To deal with buying things they each want but don’t want to have to discuss, Juan and Catalina give themselves equal “allowances” each month from the joint checking account to their own private checking accounts. The amount is enough for both Juan and Catalina to feel like they can take care of their personal purchases. If Juan wants to buy one of these for every day of the week, he totally can without even talking to Catalina about it. But Catalina might pretend she doesn’t know him anymore. Such is life, Juan.

This system seems to work for them because:

  1. Juan and Catalina have agreed upon long term savings goals and both spend their money according to their shared goals. Neither of them have run out to buy a new road bike or a pair of Jimmy Choos just because they felt like it. They are committed to their goals and follow the rules they have made for themselves.
  2. Juan and Catalina have mutually decided on their “allowance” amount, and they both agree it is sufficient for their personal needs. Neither of them are forced to buy work clothes at Goodwill to stick to their allowance (although they can if they want).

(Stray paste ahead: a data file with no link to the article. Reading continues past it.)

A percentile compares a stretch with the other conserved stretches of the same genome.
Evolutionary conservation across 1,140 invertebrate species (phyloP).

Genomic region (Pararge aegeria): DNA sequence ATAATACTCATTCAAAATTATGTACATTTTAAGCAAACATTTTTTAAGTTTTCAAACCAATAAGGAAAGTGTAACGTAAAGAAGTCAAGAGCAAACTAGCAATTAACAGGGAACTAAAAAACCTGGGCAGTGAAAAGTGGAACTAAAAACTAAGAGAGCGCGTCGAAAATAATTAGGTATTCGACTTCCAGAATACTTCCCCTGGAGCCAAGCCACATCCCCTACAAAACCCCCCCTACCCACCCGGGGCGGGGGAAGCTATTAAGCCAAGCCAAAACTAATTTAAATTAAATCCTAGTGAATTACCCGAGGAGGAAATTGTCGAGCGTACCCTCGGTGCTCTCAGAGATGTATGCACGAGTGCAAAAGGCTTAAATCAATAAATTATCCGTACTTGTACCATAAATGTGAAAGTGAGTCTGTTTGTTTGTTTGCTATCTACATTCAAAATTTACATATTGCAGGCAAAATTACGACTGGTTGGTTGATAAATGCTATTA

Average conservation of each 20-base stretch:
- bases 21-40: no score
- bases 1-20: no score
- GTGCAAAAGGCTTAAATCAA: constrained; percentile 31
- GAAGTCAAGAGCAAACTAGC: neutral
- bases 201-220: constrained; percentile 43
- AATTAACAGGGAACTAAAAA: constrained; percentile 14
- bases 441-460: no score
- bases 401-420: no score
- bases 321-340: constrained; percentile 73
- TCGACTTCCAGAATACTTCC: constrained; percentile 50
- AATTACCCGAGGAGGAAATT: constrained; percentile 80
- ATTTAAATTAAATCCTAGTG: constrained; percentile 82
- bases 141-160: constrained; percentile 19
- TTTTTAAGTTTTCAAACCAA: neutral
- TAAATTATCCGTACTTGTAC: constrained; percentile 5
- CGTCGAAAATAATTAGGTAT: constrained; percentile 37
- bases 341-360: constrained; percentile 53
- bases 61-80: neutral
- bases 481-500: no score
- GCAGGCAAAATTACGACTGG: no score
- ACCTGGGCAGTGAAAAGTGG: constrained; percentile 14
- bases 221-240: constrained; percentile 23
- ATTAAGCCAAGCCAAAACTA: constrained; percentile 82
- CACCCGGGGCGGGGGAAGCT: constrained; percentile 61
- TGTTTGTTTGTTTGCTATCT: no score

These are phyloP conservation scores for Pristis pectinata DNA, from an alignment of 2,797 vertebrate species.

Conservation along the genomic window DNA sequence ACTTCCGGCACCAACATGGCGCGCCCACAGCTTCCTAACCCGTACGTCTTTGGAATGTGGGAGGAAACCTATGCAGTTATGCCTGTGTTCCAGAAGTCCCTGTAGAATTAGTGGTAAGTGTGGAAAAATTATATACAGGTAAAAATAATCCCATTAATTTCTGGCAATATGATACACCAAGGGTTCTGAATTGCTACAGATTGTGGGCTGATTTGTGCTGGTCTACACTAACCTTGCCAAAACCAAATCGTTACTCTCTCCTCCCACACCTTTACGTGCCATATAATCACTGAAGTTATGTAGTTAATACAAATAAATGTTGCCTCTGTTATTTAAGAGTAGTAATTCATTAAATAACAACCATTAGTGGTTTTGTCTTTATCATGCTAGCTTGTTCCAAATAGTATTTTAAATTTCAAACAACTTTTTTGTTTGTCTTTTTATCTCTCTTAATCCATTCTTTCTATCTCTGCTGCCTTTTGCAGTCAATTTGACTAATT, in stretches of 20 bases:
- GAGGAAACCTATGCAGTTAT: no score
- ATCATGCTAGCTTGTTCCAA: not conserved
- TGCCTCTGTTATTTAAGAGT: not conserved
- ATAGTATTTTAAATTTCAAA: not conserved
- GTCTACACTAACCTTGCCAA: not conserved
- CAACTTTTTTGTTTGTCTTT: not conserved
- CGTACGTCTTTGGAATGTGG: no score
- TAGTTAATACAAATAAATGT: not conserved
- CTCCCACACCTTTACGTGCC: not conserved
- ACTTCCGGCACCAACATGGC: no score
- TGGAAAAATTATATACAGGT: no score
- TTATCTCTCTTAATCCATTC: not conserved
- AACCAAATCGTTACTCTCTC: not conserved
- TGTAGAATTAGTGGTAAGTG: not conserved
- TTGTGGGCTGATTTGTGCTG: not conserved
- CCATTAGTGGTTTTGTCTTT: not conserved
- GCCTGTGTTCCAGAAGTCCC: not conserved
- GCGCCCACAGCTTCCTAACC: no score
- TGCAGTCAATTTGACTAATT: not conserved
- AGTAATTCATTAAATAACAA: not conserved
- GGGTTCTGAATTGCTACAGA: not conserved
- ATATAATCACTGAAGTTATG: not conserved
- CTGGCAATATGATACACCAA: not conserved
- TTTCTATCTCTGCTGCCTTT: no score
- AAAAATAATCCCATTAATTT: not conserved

3. Juan and Catalina never have to have arguments over whether they spend too much on clothes, or haircuts, or stupid crap*
  4. Juan and Catalina pay their bills before they pay themselves their allowance. If they stray from their budget on a joint purchase or want to go on a joint vacation- they just lower their allowance and they are still on track for their savings targets.
  5. Mainly, Juan and Catalina are an example of a successful financial couple because they have taken the time to figure out a system that works for them. They have agreed on goals, budgets, and how to deal with personal purchases- but they had to sit down and have discussions about it before they could get to la felicidad financiera (financial happiness, it sounds nicer in Spanish, eh?)